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The largest free economic zone in the UAE, with zero percent personal and corporate income tax, has started issuing licenses to firms trading cryptocurrencies. The first license has been issued to a gold trader that has recently started offering cryptocurrency services.
Attracting Crypto Businesses
The Dubai Multi Commodities Centre (DMCC) is a government entity established in 2002 to enhance commodity trade flows through Dubai. DMCC Free Zone is the largest and fastest growing free economic zone in the UAE.
“We perform a range of roles which continue to position Dubai as the preferred destination for global commodities trade and DMCC as the world’s No.1 Free Zone,” offering zero percent personal and corporate income tax, the center’s website states. Today, more than 14,100 multinational corporations and startups call DMCC home, with almost 90,000 people living and working there.
The Centre has started issuing licenses to allow firms trading in cryptocurrencies to operate from its free zone, Thomson Reuters Zawya reported on Monday.
DMCC’s executive director for commodities, Sanjeev Dutta, told the publication that the Centre is “beginning to facilitate” a market in cryptocurrencies which, he acknowledged, is unregulated. Citing that firms looking to set up in the zone would be considered on a “case-by-case” basis, he elaborated:
To me, what is important is the fact that you are still evaluating it as part of your innovation strategy. You are not saying ‘no’ to something. You are not saying ‘yes’ either, but you are exploring, so you are clearly ahead of the others when the time to make a decision comes.
Cryptocurrencies as Commodities
DMCC is a member of the Global Blockchain Council, which began as a Dubai Smart City project and has 46 member organizations globally today. The Centre’s director of innovation hub, Franco Bosoni, said that a global consensus is emerging which favors classifying cryptocurrencies as commodities, the news outlet detailed and quoted him explaining:
DMCC’s view is that these [cryptocurrencies] meet the test of a commodity. They’re priced based on supply and demand, produced and sold globally at a uniform quality and (are) indistinguishable between products.
Wai Lum Kwok, head of capital markets for Abu Dhabi Global Markets Regulatory Authority, told the publication on Sunday that the regulator is “reviewing and considering the development of a robust, risk-appropriate regulatory framework” for crypto exchanges and intermediaries. Emphasizing that no timeframe has been set, he added:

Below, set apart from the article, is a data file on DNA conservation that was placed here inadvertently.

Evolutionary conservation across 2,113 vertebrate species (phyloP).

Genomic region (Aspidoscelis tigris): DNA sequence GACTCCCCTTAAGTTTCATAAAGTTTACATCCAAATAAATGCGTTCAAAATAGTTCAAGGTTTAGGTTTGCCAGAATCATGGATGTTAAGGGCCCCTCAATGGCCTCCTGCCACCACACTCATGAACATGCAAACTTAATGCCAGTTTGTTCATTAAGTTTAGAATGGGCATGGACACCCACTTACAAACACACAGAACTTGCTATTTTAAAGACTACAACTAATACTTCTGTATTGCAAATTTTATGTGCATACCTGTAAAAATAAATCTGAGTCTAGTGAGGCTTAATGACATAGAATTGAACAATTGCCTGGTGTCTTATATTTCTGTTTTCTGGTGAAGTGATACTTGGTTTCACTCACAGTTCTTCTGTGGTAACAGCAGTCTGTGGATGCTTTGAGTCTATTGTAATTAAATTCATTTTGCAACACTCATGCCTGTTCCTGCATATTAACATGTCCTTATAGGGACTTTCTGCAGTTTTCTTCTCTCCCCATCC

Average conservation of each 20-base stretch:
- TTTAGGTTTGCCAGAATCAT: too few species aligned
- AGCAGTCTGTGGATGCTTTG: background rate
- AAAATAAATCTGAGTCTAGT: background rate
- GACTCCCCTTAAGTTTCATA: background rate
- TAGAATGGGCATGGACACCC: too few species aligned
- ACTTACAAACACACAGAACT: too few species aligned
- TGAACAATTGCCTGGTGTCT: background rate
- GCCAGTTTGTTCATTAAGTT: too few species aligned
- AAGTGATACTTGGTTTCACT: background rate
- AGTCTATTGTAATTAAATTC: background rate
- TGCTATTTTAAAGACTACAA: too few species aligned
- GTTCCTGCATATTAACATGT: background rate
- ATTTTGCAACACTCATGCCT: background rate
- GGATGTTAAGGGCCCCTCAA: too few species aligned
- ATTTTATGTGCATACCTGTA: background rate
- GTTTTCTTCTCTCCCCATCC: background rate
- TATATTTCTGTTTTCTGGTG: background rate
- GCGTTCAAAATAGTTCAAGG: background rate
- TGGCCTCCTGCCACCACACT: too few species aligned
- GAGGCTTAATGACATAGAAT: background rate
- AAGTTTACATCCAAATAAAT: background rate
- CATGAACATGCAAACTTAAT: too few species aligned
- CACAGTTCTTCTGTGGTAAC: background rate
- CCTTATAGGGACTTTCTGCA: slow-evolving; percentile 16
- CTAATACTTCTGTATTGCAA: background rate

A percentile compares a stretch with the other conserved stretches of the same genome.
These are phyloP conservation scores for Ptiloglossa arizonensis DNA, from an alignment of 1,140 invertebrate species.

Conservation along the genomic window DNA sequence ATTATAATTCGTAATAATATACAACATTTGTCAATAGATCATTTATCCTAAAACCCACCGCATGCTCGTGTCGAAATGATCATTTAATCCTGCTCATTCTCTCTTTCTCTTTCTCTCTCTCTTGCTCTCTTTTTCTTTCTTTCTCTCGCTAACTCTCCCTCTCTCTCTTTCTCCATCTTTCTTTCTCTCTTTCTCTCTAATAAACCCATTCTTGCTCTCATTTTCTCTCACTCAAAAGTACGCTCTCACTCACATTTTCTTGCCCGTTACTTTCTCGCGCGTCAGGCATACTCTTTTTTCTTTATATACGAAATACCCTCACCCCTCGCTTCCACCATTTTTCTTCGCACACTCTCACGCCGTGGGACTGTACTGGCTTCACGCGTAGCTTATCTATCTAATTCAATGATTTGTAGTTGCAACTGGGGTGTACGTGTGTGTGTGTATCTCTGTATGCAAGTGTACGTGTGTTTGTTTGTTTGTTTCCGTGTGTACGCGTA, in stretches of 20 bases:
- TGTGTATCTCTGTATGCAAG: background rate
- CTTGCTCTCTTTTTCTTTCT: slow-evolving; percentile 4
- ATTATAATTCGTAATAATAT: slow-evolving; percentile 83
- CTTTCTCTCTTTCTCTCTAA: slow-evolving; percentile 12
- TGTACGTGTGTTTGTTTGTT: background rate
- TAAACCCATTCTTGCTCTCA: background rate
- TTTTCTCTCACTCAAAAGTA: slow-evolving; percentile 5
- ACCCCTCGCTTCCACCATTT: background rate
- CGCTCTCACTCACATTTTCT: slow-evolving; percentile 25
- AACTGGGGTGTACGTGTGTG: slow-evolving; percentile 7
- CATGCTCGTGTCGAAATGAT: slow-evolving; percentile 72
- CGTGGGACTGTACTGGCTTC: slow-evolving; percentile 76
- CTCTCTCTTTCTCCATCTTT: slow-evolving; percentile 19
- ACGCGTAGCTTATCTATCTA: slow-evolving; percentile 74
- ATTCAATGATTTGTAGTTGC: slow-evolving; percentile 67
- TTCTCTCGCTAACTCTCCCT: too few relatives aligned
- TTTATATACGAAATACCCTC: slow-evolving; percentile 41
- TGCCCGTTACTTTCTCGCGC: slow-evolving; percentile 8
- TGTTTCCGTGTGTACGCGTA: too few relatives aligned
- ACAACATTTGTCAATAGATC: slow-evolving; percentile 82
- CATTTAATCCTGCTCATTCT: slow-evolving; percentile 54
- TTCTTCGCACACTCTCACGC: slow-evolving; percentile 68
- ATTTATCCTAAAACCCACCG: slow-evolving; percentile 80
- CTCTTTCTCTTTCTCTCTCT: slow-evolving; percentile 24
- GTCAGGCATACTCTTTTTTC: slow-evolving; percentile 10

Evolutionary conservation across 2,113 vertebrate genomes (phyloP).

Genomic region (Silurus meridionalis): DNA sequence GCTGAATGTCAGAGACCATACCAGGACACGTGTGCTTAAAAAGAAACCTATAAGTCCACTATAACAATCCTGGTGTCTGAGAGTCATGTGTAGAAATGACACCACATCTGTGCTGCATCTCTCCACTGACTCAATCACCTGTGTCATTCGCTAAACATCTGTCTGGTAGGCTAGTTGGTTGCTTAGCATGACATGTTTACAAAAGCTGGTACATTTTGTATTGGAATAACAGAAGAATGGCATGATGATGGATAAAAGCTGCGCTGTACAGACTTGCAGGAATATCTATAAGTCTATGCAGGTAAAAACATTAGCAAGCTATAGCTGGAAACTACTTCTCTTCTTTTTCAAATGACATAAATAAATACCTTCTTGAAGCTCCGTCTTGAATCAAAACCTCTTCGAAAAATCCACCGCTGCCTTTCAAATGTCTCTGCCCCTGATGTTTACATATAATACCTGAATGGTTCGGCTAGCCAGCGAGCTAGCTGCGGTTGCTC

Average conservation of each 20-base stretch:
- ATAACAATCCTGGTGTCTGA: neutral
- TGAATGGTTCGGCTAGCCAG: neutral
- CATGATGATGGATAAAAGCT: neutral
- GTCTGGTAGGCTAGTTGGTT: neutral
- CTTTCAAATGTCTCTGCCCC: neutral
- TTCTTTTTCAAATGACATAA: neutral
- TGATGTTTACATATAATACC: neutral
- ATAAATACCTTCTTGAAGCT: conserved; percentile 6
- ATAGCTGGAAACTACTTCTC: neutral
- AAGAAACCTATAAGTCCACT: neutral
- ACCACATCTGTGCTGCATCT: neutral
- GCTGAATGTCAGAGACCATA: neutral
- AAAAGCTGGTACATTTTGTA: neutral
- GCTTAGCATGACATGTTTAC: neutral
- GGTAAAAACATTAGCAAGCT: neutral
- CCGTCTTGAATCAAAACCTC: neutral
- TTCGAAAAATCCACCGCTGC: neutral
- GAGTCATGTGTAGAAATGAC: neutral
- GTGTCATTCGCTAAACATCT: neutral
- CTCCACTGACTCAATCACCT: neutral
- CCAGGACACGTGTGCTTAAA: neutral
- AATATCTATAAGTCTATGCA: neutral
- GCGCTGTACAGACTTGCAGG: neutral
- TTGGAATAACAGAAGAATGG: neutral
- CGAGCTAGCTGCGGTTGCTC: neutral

As we develop our framework, we will also want to check in and have the conversations with, for example, US regulators, Japanese regulators and so on and so forth, so that there is some alignment of approach to avoid any regulatory arbitrage.
First License Issued
The first license for the Free Zone reportedly went to Regal Assets, a gold trader and storage provider with offices in the US, Canada, and the UAE. The company added cryptocurrencies to its product line at the end of last year, offering brokerage services and an insured, high-security cold storage service for bitcoin, ether, bitcoin cash, ethereum classic, ripple, and dash.
According to Bloomberg, “Dubai gold trader Regal RA DMCC is the first company in the Middle East to get a license to trade cryptocurrencies.” The news outlet quoted DMCC acknowledging in a statement, “The company will offer storage of bitcoin, ethereum and other cryptocurrencies in a vault located in DMCC headquarters in Almas Tower in Dubai.”
DMCC Executive Chairman Ahmed Bin Sulayem was quoted by the publication, “At the heart of DMCC’s long-term strategic growth plan is the use of technology and innovation to disrupt and connect new markets, industries and customers,” adding that “the announcement today embodies this approach.”
Do you think more crypto companies will move to this free economic zone? Let us know in the comments section below.
Images courtesy of Shutterstock and DMCC.
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The Japanese financial regulator will be issuing its first warning since the legalization of cryptocurrencies as a method of payment in Japan. An overseas initial coin offering agency has reportedly been attracting Japanese investors without a license, repeatedly ignoring the agency’s advice to cease operating in the country.